The Surge 2 Review
Less than two years after The Surge released, The Surge 2 comes in swinging. Has this sequel had enough time to cook, or should it have stayed in the oven a bit longer? Check out our review and find out.
The Surge 2 Review
I’ll start by saying I played and beat The Surge, but I don’t really recall all of it. The two games are connected, but if you are coming in green, it won’t hurt your experience too much.
The Surge 2 starts with a plane crash and you waking up in prison, without knowing how or why you got there. None of that matters though, as something is attacking the prison and your main focus is to escape. Sadly, the inmates in the place aren’t so keen on letting you do that, so they will try to stop you every step of the way. The prison acts as a tutorial of sorts, teaching you how combat works, how to remove limbs for blueprints, and how to block and parry attacks. While most of the police are gone, the Warden will have to be dealt with before you leave.
After escaping the prison, you enter Jericho City, a corrupt and lawless land. Gangs roam the streets, the security forces attack anyone they see, and there are hazards everywhere. While you are trying to survive, you start to see visions of a young girl named Athena, who was with you on the plane. Now your objective is to find out what happened to Athena and to escape the city. I got through the game in about 28 hours, and that included a lot of exploring.
The Surge 2 has an intense combat system that emphasizes counter-attacks and limb removal. Getting the timing down can be rough early on and you might die a few times, but when it clicks, it is excellent. When you wear down an enemy enough, you can then remove one of their limbs. This kills most enemies and will net you armor schematics, which can be crafted at the med bay. Removing the right arm of enemies will also net you their weapon, and there are a lot to choose from. Within the first couple of hours, I had over ten weapons to choose from. You won’t use every single one, but the large variety of weapons means you are bound to find something you like.
Just because you have a sweet weapon doesn’t mean you should bite off more than you can chew though. Fighting multiples enemies at once is brutal and if you miss a block, say goodnight. You can see the level of your enemies, so you know if they are higher than you as well. Regular enemies can overwhelm with numbers, but the bosses overwhelm with raw strength. Their attacks require precision blocks to open up their guard. When you do breakthrough, you can slam them for significant damage. Learning their attack patterns will save you a lot of heartache. Greed in a boss fight grants an almost 100% chance of death.
Limb removal is powered by batteries that you acquire from successful blocks and attacks. It will cost you just one battery to remove a limb. The batteries are also used to heal and to use other consumables such as antidotes and items that heal over time. If you have excess batteries, you can store them as heal charges for later. This means that even if you run out of heals, you are still in the fight. One good combo or a solid parry will get you a heal. You are rewarded by skilled play in this aspect and not gimped by a lack of healing potions. It’s a mechanic I’d like other Souls-like games to borrow.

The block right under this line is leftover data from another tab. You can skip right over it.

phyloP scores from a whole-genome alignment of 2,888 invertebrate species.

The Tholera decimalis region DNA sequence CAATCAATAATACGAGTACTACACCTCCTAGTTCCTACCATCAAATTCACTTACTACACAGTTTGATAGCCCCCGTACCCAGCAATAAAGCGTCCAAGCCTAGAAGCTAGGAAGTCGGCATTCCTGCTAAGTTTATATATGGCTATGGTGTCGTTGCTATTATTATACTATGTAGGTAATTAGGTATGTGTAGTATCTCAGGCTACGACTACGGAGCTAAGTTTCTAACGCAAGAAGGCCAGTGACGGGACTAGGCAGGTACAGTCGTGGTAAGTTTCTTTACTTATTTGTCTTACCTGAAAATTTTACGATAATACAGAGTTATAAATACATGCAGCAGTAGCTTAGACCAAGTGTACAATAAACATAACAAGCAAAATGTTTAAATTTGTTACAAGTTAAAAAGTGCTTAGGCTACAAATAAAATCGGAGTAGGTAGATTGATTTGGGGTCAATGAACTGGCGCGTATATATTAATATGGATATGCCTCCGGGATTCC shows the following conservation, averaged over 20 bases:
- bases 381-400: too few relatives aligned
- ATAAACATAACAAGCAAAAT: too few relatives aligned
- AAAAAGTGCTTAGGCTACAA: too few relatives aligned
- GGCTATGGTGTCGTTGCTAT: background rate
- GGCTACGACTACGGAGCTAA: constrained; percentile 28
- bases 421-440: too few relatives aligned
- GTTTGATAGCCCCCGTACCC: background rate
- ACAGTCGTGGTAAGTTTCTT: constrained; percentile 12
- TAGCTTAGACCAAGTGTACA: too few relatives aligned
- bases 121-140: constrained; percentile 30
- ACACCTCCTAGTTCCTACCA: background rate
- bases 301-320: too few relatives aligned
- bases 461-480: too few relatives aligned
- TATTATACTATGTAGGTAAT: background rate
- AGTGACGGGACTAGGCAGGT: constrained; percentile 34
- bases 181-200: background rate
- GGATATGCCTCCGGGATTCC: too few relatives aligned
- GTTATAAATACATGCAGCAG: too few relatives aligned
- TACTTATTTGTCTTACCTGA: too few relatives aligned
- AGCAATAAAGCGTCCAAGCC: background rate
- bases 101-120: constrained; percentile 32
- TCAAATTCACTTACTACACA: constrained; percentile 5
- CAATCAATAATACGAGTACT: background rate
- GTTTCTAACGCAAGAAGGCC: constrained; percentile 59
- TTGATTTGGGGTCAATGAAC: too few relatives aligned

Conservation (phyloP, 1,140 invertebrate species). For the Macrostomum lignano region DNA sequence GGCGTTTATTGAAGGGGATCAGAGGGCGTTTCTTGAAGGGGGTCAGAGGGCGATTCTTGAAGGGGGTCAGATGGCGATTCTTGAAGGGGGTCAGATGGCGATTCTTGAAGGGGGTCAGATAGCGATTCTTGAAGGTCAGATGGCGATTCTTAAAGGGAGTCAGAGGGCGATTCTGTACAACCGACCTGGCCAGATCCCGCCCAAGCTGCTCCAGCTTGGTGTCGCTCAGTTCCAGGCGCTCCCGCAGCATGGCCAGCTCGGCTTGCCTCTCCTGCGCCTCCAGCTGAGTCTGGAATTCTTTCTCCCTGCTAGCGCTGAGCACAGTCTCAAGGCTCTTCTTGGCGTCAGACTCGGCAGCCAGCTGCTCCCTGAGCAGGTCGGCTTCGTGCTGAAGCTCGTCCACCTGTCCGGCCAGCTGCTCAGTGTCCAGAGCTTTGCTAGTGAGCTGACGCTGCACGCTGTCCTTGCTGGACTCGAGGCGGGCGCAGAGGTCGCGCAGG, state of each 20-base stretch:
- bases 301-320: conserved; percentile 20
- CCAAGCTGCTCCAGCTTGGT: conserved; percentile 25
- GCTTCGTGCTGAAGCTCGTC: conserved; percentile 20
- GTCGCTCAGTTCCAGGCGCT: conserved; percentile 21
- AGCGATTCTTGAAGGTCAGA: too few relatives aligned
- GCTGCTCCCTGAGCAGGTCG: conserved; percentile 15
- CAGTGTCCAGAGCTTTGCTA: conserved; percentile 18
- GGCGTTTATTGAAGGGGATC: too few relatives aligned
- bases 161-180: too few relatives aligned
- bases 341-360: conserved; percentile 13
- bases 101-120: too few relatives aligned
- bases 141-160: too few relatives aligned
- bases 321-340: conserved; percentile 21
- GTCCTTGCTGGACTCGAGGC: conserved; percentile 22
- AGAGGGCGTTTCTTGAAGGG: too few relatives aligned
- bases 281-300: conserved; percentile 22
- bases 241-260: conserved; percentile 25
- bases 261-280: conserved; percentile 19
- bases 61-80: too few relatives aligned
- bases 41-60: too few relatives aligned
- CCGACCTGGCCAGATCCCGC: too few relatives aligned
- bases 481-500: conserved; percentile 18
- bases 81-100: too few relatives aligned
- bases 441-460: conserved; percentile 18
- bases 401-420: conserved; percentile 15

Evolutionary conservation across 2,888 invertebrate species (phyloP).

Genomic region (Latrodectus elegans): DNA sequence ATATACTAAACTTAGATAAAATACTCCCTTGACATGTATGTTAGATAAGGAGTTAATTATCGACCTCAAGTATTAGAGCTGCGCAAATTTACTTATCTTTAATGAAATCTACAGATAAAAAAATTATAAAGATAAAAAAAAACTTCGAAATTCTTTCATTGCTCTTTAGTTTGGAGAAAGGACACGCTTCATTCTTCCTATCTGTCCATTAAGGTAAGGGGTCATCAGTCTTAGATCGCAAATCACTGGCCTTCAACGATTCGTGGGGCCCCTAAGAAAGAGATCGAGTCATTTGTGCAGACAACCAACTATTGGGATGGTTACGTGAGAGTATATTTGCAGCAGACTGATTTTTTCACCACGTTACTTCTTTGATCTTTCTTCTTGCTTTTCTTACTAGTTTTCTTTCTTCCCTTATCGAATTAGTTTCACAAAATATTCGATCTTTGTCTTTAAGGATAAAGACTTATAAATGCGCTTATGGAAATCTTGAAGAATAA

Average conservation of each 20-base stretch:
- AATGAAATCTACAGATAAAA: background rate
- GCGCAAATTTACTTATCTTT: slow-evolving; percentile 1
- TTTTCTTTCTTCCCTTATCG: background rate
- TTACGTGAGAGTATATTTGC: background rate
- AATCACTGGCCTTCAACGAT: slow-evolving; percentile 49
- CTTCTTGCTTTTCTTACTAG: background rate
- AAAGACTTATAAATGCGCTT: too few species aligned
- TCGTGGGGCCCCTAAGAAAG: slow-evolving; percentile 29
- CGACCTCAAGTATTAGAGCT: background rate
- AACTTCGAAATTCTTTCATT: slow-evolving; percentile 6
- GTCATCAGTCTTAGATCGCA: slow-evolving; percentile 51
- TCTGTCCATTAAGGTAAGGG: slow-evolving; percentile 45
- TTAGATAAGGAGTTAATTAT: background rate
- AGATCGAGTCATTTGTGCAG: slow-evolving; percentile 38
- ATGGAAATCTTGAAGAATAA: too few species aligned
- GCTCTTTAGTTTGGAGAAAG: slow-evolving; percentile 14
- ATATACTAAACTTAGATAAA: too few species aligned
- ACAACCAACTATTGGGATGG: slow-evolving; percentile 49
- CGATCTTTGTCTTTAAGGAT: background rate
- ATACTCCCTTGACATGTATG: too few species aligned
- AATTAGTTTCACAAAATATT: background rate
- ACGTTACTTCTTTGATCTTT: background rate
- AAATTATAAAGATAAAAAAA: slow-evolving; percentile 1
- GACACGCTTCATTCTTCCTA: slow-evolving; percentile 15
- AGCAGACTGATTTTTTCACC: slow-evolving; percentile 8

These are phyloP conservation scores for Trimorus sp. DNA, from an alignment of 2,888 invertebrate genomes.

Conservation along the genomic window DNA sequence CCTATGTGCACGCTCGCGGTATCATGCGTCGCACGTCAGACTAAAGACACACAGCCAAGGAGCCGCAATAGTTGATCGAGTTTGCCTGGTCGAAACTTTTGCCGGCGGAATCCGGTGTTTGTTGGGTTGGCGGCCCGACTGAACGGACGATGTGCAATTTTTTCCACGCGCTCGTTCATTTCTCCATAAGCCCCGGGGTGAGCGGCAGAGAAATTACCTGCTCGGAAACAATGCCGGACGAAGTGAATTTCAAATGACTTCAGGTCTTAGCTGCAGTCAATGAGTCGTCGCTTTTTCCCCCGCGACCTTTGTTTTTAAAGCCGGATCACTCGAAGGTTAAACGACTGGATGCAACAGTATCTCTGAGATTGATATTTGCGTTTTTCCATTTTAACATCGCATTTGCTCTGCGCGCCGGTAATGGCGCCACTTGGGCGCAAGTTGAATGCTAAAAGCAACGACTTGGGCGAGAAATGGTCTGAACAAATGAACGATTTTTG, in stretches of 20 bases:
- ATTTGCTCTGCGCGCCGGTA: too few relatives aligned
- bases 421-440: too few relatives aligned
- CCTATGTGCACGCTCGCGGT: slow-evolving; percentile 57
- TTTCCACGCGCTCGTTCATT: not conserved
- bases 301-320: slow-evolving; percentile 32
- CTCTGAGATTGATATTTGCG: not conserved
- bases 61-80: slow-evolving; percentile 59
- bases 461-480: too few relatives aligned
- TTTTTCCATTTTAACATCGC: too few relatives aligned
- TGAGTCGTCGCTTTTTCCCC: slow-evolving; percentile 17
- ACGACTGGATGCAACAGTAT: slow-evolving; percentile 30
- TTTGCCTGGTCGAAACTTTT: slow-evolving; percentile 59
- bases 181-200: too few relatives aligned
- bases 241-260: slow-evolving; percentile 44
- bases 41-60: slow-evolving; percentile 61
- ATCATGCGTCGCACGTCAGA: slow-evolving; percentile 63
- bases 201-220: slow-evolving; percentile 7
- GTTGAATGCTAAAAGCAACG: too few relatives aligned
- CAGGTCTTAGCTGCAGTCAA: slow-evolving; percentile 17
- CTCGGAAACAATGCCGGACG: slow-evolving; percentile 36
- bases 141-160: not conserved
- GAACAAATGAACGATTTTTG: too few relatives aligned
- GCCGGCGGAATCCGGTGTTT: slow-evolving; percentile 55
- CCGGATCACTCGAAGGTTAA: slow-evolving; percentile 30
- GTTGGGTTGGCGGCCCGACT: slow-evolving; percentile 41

When you aren’t busting skulls, you will be hanging out at one of The Surge 2’s hubs. From here, you can sell and buy items from merchants, dance, and get side quests. A lot of these quests reveal a little bit more about the game areas and just how crazy people have become. On top of that, you get scrap which you can use to level up or buy new items, at least for most of the quests. Some of these side quests were more interesting in the main story, and all of them are worth doing. Heck, they even have a vending machine that rewards you for finding audio logs.
You are very much encouraged to explore the map for collectibles, new gear, and scrap. While doing this, you might find an enemy with unique armor or weapons. Very rarely did I look down an alleyway or in a box to find nothing, which is a good thing. Another primary reward to exploration is shortcuts to med stations. Fast travel in The Surge 2 unlocks late in the game, and these shortcuts get you around the city much quicker. They might even open up a new spot for you to grind some armor, which is always a good thing.
I did run into a few problems. The camera is terrible when you are in a narrow alley or close quarters against big enemies. It isn’t a problem only The Surge 2 suffers from, but it did cost me a couple of boss fights. Limb targeting works very well (approximately 95% of the time), but sometimes switching limbs just would not work for me. Enemies can also just ignore things they should collide with when they jump at you as well, which is another annoying feature. You learn to play around it eventually, but it does slow you down at first. I had no crashes during my entire playthrough.
The Surge 2 combines a rewarding combat system with a fantastic game world to craft one of the best games of 2019. Fans of Soulsborne games shouldn’t hesitate to check this one out.
Stepping aside from the hugely successful Xenoverse formula, Dragon Ball Z: Kakarot looks to offer a deeper and more meaningful insight into the world of Dragon Ball, giving players a glimpse into